Have You Seen a Phone-y? (Of course you have.)

A Phoney is someone who cannot put their phone down despite how rude it is to the other person.

Look out, I’m about to rant.

I don’t know how it became acceptable to look at a phone mid-conversation while with someone else. I don’t know how it became acceptable to text while walking on stairs making everyone behind slow down. To text while driving putting everyone else at risk. To text while walking making everyone else watch out. I don’t know how it became tolerable for two people to go out on a date to spend time together, and one person constantly glances at their cell, as if the other person won’t notice. Why isn’t anyone calling out: Rude. I do not know how it became acceptable to walk into a store, someone’s place of business, and the people working there don’t say hello because they’re on their phones. Even the owner while ringing you up. People are prioritizing being elsewhere and it is rude uude uude.

I get it if someone can only meet at a certain time and is expecting an important call, starting the meeting with something like, “I’m expecting an important call that I have to take when it comes in.” At least that considers the other person’s time. But that’s what we’re talking about here: Are we equal when it comes to spending time together?

Not long ago, when you were out with someone else, there was no phone. It was not that long ago! No one could reach you during that time – and it was okay! That’s why we had answering machines and then voicemail. So we didn’t miss a call. But it’s gotten to the ridiculous, insatiable point that when a call or text comes in, we have to look at the phone to see who’s calling before it even goes to voicemail.

Because of the sudden delivery of information, and the accompanying dopamine rush, texts especially give the illusion of urgency. I don’t know anyone who doesn’t jump at a text the second it comes in. 

To sneak a look at a cell phone every few minutes while someone is talking to you, or unable to stop playing a game when someone wants eye contact with you, or being at a party looking at a screen instead of making an effort with the people around you is carelessness with other people’s time.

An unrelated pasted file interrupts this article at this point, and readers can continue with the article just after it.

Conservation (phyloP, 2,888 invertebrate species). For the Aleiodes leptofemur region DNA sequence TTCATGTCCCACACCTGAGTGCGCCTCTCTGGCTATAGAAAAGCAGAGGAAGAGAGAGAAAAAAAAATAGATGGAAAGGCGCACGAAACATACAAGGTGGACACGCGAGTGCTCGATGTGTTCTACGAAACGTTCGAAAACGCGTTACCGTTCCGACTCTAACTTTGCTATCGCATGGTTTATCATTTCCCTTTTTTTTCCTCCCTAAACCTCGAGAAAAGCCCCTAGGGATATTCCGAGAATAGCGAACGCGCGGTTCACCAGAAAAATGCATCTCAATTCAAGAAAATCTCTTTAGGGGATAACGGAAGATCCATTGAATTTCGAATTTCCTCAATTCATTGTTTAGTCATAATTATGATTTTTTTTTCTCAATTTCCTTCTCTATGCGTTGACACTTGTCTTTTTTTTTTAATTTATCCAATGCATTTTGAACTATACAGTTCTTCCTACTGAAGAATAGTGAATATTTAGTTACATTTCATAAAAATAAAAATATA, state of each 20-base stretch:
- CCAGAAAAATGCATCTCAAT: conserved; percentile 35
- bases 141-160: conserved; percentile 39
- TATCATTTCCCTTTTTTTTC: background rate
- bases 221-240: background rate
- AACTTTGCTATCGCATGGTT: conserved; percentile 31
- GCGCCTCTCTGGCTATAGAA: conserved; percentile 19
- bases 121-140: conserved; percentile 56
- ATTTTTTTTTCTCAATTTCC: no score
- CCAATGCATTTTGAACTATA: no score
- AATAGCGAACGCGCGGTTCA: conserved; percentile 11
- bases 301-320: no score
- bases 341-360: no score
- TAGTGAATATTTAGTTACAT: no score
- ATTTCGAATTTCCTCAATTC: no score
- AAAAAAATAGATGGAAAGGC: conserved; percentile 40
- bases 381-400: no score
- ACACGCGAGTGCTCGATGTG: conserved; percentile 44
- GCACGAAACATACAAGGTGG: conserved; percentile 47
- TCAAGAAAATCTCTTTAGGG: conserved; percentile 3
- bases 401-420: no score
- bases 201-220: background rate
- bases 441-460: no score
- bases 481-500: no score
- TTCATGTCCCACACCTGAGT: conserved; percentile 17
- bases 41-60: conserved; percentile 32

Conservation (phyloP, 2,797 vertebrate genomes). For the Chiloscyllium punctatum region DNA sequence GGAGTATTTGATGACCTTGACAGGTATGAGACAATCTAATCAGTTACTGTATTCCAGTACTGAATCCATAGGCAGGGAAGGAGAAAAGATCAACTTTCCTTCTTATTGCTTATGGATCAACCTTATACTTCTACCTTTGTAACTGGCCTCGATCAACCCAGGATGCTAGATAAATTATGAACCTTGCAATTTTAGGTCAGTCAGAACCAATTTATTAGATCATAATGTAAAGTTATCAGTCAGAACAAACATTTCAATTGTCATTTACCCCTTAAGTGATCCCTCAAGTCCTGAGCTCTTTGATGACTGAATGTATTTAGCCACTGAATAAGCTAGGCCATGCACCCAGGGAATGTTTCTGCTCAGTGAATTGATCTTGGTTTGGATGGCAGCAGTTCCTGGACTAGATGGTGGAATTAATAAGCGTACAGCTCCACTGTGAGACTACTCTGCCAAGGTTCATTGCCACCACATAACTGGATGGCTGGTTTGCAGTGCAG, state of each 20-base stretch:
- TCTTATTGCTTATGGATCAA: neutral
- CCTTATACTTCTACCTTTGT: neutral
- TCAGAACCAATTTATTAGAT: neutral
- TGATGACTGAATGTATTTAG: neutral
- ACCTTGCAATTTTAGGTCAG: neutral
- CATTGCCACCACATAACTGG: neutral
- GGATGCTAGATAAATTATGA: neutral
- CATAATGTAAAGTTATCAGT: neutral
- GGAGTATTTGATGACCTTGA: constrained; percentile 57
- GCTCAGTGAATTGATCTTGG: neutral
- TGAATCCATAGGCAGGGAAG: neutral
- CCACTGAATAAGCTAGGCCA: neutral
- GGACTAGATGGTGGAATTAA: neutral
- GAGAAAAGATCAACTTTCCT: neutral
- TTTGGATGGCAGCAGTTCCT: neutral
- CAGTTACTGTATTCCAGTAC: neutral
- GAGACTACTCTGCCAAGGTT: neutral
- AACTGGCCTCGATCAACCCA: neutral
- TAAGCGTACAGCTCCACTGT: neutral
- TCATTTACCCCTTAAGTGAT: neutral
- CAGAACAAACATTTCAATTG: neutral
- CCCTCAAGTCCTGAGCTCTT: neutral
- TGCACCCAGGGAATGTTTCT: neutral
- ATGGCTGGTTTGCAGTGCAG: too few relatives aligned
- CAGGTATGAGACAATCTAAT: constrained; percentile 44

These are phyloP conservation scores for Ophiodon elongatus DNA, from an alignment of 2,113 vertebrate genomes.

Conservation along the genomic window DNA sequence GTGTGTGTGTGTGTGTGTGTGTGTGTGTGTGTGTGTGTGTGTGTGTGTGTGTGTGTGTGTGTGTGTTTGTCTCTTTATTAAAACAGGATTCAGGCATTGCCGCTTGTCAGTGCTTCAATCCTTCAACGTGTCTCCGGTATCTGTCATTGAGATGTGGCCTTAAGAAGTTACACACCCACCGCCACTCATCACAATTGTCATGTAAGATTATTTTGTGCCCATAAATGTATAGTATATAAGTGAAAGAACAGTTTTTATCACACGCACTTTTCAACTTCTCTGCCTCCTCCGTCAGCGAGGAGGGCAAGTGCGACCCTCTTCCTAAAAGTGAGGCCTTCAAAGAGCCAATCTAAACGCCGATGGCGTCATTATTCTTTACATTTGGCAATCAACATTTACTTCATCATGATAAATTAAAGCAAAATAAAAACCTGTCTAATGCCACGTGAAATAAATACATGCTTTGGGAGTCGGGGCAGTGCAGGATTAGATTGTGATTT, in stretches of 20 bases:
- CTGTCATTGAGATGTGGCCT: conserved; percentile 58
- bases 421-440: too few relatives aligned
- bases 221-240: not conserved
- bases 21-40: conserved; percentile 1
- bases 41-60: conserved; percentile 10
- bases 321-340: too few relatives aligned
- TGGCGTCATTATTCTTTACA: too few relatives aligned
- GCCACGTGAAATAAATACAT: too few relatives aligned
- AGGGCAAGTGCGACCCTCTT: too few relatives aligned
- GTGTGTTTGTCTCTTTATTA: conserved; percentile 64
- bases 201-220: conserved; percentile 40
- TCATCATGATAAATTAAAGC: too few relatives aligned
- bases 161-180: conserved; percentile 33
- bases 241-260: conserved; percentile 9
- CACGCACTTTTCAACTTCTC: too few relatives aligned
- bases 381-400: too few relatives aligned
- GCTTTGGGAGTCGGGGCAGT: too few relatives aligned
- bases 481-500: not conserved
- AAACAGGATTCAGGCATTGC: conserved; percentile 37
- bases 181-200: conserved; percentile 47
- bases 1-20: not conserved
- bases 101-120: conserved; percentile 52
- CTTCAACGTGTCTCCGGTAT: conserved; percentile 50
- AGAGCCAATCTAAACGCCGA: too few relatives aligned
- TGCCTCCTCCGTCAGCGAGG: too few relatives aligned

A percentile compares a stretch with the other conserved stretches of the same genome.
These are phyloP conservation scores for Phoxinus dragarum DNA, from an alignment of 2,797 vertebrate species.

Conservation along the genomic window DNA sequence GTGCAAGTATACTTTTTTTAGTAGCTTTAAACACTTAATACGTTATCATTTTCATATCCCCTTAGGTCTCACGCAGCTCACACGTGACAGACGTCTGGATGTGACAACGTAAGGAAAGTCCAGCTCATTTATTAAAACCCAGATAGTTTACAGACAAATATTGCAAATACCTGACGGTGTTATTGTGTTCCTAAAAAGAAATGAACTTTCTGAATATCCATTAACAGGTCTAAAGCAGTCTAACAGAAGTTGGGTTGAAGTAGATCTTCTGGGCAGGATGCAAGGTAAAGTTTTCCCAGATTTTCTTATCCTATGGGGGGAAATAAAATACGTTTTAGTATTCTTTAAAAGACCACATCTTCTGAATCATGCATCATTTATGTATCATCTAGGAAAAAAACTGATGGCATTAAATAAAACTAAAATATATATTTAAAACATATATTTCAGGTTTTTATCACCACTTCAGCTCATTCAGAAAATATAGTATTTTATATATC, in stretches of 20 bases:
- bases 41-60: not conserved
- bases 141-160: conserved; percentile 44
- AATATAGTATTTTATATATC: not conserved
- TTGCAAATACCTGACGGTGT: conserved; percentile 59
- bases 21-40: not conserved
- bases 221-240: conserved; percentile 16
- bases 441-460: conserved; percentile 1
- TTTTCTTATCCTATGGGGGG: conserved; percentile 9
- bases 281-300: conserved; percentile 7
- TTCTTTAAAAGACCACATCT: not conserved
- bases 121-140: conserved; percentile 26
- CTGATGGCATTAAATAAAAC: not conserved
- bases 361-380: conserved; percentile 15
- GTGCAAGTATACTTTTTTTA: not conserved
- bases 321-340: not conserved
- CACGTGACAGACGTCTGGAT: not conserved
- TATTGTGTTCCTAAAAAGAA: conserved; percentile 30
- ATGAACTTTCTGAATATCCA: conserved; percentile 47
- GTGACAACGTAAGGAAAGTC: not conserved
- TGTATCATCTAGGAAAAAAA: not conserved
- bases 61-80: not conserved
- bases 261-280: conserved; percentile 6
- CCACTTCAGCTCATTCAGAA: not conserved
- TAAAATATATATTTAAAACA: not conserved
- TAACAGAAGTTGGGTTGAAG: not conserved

It concerns me that “ghosting”, a new-ish term for just not responding, makes minimal respect almost acceptable. That makes me concerned that people are getting lazy with what it takes to connect. Real connection relies on focus and attention. (And dare I add courtesy?)

If you don’t know what I mean, maybe replacing “cell phone” with other items will put it into context. Some hypotheticals:

1. We’re out at a restaurant eating dinner and you’re talking. As you do, I take out a book and read. What would you consider it?
a) Rude. 
b) Understandable. It’s 2018!

2. I’m your boss and you’re pitching me a presentation you worked hard on, stayed up nights for. While you’re talking I pick up a landline phone to answer a call. Would you consider it:
a) Rude.
b) Understandable. I’m a busy person. 

3. You’re in a rush to get somewhere but I’m in front of you walking down the stairs and I’m reading a magazine so I’m moving slowly. Would that be:
a) Rude. Unaware. Selfish.
b) Just the way it is. 

I’ve seen a person on a first date text on their phone while the other person was trying to engage with them. I’ve seen four friends meet for breakfast but spend the entire time busy on their own phones. Why are they even meeting?! Apparently to take selfies with their food. I call that Relationship Distortion.

When someone cannot put down a phone they’re valuing their time over someone else’s in the name of addiction. My kids did a basketball camp in a reputable gym and the coach could not stop looking at his phone. I’m not exaggerating when I say he sat on the floor and looked at it once a minute. He wasn’t engaged at all. At one point I talked to him. I said that kids look up to coaches and I could see he was capable of inspiring them but he’s spending all his time with his phone. I asked him genuinely, “Do you even want to be here?” He said, “Yeeeaaah… it is a problem.” Solved, right? An hour later he was sitting on the floor next to an outlet charging his phone. Major Relationship Distortion. He was coaching his phone.